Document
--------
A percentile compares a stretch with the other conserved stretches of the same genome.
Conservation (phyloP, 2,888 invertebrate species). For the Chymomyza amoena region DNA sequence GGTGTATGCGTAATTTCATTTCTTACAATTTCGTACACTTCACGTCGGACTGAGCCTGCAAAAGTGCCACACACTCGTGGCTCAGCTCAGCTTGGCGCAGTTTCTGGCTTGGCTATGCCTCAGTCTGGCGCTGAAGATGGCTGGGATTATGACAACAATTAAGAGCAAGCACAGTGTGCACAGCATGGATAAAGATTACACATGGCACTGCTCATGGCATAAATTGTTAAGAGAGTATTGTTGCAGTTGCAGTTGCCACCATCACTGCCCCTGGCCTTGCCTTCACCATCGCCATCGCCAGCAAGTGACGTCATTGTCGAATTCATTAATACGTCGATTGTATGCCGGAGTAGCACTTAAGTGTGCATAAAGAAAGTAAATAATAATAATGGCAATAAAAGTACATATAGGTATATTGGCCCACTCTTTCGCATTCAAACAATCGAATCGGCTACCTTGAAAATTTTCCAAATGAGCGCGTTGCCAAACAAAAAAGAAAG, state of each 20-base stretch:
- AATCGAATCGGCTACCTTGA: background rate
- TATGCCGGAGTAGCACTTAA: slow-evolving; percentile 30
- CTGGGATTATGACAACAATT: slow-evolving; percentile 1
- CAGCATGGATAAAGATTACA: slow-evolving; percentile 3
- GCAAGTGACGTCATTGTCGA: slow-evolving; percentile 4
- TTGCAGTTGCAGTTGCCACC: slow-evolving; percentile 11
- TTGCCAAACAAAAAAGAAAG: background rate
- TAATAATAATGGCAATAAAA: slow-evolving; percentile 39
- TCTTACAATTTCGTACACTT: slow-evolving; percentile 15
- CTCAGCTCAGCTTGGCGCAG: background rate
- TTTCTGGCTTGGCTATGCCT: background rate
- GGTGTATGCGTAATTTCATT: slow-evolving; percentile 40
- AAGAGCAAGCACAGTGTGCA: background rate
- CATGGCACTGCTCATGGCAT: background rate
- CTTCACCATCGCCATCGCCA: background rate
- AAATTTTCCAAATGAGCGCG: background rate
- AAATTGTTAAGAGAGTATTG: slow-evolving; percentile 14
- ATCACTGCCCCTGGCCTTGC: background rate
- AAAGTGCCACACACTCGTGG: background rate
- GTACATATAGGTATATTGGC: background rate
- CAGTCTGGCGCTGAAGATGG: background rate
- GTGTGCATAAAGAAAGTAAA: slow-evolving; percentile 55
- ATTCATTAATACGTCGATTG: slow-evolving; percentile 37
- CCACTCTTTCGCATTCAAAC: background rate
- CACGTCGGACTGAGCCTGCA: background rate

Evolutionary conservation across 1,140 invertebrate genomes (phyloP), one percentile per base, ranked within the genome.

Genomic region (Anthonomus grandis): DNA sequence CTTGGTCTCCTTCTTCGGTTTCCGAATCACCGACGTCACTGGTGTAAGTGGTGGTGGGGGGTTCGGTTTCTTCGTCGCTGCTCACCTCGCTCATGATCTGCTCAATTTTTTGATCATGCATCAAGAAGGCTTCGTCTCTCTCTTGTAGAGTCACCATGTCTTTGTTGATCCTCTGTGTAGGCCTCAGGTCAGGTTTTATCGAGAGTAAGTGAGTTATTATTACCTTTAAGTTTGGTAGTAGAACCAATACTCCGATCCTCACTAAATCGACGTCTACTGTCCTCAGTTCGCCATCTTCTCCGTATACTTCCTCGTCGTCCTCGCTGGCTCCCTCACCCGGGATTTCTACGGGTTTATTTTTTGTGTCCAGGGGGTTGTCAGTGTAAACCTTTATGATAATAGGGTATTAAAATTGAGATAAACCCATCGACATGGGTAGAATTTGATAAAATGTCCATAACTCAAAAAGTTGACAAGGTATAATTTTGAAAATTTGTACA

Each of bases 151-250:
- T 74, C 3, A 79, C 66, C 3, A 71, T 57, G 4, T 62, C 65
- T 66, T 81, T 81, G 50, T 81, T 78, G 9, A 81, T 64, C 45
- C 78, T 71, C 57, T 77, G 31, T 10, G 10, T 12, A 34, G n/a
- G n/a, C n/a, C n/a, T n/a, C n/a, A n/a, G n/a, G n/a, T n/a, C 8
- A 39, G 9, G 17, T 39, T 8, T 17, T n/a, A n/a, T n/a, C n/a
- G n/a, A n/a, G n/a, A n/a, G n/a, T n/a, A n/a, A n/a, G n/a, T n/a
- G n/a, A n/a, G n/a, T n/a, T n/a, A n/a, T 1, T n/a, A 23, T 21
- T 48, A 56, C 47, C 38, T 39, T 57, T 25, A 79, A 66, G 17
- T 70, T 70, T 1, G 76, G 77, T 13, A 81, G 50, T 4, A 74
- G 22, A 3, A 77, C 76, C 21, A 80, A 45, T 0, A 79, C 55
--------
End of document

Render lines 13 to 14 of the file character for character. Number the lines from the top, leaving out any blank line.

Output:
- TTTCTGGCTTGGCTATGCCT: background rate
- GGTGTATGCGTAATTTCATT: slow-evolving; percentile 40